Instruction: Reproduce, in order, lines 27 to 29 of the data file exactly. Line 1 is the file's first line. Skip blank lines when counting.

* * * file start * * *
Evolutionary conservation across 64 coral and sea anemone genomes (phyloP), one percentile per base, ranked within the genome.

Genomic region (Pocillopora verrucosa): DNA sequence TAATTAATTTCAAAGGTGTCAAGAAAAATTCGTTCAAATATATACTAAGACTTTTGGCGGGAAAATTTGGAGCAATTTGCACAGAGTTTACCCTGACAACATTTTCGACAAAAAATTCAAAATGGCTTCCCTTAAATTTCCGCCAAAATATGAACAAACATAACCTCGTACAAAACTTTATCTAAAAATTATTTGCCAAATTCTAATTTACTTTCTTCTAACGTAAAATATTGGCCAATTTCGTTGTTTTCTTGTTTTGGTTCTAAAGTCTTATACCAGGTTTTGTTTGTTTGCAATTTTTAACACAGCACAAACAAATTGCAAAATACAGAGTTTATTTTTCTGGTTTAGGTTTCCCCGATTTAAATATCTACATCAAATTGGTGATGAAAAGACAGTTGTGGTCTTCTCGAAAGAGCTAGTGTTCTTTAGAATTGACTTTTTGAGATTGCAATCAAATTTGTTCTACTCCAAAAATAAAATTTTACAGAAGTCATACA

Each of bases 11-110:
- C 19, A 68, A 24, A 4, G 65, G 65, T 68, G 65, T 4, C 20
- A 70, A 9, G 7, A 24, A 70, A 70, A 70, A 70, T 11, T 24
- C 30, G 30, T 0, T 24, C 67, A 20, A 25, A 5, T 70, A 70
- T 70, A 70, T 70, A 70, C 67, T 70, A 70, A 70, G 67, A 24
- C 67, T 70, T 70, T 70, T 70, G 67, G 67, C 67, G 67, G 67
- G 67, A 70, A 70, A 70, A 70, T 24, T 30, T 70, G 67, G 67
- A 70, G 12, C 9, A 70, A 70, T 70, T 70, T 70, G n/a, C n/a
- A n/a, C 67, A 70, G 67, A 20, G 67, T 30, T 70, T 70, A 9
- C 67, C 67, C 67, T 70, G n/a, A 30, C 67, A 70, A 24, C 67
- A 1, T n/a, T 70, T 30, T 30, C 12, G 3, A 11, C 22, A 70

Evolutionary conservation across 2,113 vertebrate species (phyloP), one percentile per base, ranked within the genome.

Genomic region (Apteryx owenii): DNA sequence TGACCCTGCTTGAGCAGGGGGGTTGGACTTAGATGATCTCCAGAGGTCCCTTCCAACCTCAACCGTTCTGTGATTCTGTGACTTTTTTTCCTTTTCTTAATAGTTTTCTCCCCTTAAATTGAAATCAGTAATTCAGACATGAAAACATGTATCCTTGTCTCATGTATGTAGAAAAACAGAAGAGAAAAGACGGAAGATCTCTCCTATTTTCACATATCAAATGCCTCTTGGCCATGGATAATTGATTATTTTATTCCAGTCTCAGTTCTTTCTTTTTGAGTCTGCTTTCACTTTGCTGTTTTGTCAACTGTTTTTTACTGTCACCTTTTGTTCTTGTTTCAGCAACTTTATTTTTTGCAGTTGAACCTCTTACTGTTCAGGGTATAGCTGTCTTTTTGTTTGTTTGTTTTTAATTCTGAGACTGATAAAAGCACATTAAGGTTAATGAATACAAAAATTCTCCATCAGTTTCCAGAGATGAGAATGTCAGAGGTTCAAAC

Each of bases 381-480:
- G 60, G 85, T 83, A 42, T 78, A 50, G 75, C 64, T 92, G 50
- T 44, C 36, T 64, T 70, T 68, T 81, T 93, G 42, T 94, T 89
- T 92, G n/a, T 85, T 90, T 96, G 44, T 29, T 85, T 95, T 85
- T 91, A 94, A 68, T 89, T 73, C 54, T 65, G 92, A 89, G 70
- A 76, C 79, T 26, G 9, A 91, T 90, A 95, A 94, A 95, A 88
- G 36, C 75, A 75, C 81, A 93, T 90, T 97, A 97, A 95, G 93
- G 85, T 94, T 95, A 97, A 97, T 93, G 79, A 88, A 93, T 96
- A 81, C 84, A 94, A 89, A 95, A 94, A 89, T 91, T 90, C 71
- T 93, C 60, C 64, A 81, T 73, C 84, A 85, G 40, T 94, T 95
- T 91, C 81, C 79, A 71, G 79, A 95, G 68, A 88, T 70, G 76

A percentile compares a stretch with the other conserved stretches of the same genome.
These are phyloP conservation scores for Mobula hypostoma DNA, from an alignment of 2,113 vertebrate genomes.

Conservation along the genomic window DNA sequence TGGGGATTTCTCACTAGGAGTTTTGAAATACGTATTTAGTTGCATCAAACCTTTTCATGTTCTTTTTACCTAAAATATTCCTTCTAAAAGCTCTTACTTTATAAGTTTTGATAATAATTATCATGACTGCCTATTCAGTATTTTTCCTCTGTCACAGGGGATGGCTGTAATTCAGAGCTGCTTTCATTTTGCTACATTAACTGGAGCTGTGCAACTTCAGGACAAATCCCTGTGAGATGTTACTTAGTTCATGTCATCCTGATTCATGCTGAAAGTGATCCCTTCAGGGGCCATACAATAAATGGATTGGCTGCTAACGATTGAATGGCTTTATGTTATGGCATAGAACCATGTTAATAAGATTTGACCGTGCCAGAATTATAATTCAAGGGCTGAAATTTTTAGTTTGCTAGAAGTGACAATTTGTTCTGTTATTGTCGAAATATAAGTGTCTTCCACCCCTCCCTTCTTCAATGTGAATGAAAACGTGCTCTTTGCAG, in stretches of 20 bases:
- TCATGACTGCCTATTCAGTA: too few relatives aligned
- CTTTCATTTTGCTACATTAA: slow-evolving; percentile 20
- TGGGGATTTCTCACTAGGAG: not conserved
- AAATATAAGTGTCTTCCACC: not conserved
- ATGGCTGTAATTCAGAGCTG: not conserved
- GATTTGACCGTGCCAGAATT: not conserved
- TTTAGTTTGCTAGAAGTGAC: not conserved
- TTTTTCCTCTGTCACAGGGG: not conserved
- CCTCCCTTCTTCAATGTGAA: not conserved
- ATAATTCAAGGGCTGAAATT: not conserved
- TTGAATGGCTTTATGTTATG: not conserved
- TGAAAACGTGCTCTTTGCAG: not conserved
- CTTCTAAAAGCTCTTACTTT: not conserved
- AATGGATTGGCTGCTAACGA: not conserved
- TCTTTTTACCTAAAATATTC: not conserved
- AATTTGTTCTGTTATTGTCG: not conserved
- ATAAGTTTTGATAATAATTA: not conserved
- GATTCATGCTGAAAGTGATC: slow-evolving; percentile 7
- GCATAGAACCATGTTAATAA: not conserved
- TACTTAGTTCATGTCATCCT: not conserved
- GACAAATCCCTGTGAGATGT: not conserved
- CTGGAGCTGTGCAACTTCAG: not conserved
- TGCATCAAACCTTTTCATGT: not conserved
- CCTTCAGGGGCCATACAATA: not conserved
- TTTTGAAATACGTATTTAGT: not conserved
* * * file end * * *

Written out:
A percentile compares a stretch with the other conserved stretches of the same genome.
These are phyloP conservation scores for Mobula hypostoma DNA, from an alignment of 2,113 vertebrate genomes.

Conservation along the genomic window DNA sequence TGGGGATTTCTCACTAGGAGTTTTGAAATACGTATTTAGTTGCATCAAACCTTTTCATGTTCTTTTTACCTAAAATATTCCTTCTAAAAGCTCTTACTTTATAAGTTTTGATAATAATTATCATGACTGCCTATTCAGTATTTTTCCTCTGTCACAGGGGATGGCTGTAATTCAGAGCTGCTTTCATTTTGCTACATTAACTGGAGCTGTGCAACTTCAGGACAAATCCCTGTGAGATGTTACTTAGTTCATGTCATCCTGATTCATGCTGAAAGTGATCCCTTCAGGGGCCATACAATAAATGGATTGGCTGCTAACGATTGAATGGCTTTATGTTATGGCATAGAACCATGTTAATAAGATTTGACCGTGCCAGAATTATAATTCAAGGGCTGAAATTTTTAGTTTGCTAGAAGTGACAATTTGTTCTGTTATTGTCGAAATATAAGTGTCTTCCACCCCTCCCTTCTTCAATGTGAATGAAAACGTGCTCTTTGCAG, in stretches of 20 bases: